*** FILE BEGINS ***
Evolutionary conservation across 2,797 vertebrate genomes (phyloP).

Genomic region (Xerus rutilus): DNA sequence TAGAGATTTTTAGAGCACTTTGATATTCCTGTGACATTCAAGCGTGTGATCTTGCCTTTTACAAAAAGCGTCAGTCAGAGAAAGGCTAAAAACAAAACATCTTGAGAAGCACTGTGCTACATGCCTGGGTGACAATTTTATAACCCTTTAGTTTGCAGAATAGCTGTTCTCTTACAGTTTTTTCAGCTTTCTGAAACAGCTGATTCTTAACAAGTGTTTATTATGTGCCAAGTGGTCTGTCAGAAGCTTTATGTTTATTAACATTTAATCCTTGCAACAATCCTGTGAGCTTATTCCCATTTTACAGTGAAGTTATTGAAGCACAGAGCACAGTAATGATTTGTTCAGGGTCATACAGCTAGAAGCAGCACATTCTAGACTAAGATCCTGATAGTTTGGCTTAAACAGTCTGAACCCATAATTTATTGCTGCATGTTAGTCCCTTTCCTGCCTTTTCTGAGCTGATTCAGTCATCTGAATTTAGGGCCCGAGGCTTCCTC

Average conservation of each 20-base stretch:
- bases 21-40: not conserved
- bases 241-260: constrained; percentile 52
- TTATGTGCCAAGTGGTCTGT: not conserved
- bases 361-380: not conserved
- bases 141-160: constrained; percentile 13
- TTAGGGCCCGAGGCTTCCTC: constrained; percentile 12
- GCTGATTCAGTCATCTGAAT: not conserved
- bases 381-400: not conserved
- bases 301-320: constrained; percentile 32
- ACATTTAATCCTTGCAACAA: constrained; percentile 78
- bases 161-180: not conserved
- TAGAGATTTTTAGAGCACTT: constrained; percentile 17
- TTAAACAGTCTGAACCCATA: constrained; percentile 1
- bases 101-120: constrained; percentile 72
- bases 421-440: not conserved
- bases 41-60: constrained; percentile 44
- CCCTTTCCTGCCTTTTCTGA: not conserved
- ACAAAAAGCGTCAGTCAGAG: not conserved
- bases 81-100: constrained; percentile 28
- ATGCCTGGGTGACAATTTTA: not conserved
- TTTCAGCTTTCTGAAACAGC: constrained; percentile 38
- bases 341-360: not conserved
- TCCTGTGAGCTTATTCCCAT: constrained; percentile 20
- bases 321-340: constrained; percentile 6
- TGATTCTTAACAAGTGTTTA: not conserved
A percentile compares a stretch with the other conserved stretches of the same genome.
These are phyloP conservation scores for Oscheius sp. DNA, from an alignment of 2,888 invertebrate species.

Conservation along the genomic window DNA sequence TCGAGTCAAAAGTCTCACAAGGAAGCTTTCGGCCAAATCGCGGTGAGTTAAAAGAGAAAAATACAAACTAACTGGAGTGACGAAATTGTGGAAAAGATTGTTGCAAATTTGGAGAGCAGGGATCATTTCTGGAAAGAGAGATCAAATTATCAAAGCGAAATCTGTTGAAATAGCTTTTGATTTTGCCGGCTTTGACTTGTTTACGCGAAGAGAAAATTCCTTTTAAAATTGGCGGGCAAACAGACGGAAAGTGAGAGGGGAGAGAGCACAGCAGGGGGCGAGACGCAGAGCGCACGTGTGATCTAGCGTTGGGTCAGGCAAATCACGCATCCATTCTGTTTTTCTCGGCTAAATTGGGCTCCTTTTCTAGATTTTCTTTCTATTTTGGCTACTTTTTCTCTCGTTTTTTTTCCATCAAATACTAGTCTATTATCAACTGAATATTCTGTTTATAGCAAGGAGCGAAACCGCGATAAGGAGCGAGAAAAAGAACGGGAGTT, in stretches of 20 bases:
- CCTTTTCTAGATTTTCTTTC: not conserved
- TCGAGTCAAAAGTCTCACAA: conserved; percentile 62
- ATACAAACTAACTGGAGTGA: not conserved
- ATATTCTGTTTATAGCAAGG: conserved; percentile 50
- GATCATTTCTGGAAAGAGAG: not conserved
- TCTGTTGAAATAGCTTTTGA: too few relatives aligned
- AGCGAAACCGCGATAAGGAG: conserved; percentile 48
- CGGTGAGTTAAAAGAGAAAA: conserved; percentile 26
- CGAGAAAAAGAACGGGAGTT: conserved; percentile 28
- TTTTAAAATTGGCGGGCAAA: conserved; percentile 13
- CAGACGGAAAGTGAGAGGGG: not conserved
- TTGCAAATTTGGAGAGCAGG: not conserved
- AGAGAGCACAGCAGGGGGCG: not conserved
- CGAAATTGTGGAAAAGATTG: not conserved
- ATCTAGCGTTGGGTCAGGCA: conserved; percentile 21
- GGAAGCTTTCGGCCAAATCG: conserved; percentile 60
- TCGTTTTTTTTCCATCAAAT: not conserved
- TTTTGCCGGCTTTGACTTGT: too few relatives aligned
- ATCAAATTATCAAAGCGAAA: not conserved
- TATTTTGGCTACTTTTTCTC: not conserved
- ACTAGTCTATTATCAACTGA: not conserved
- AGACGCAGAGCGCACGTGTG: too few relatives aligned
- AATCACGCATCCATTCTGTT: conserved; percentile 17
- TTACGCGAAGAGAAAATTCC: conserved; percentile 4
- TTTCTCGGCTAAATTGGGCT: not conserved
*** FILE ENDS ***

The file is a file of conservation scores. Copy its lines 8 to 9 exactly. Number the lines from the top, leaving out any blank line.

- bases 141-160: constrained; percentile 13
- TTAGGGCCCGAGGCTTCCTC: constrained; percentile 12